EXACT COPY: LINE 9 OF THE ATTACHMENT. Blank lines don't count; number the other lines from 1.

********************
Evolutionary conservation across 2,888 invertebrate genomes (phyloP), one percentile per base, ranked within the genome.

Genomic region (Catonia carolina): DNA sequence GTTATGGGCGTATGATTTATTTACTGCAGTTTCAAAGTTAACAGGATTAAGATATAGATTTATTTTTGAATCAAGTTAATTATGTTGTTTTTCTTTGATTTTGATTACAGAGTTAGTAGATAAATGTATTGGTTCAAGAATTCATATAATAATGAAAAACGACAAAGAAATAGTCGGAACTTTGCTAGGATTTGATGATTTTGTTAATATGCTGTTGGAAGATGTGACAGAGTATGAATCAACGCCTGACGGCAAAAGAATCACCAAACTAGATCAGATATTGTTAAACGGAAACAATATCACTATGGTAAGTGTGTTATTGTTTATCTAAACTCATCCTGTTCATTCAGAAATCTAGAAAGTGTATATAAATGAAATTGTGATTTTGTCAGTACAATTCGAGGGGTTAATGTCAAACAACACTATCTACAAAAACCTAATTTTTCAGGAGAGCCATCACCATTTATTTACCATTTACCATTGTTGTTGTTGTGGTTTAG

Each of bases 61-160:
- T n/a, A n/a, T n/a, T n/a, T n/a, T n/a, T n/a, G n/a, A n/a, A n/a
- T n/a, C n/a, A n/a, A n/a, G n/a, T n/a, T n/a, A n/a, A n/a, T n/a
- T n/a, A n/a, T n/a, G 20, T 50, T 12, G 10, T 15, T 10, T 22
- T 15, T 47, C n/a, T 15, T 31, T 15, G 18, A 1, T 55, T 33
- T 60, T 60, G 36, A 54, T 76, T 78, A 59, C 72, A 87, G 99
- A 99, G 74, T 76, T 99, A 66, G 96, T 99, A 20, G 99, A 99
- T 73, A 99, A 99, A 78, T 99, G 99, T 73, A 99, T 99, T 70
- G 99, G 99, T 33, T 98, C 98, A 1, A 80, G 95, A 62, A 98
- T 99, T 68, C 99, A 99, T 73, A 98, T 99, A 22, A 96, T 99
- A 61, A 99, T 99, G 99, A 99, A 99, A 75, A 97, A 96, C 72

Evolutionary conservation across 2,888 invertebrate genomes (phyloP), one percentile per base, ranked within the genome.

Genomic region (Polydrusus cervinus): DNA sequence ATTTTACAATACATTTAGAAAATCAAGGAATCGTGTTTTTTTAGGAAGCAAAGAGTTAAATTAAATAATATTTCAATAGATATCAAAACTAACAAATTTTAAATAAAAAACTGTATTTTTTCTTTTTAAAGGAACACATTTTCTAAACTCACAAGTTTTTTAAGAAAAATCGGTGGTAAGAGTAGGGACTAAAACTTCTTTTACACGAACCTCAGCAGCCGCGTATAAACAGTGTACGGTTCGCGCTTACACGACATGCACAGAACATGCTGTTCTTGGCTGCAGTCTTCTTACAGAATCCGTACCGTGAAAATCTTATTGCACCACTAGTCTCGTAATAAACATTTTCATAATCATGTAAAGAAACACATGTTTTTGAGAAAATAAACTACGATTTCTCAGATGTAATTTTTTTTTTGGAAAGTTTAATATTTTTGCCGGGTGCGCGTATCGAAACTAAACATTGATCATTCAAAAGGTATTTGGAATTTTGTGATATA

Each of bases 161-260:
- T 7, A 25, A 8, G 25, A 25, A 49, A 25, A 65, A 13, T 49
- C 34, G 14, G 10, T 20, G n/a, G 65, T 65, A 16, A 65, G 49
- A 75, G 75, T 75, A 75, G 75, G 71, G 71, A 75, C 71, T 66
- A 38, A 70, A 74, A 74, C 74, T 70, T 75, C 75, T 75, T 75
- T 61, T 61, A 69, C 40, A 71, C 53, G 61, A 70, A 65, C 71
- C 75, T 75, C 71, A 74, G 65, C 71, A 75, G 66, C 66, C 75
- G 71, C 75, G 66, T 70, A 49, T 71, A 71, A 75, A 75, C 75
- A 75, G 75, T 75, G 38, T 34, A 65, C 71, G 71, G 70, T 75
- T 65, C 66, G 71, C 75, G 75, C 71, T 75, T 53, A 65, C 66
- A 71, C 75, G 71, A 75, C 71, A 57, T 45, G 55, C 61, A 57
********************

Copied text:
- A 99, G 74, T 76, T 99, A 66, G 96, T 99, A 20, G 99, A 99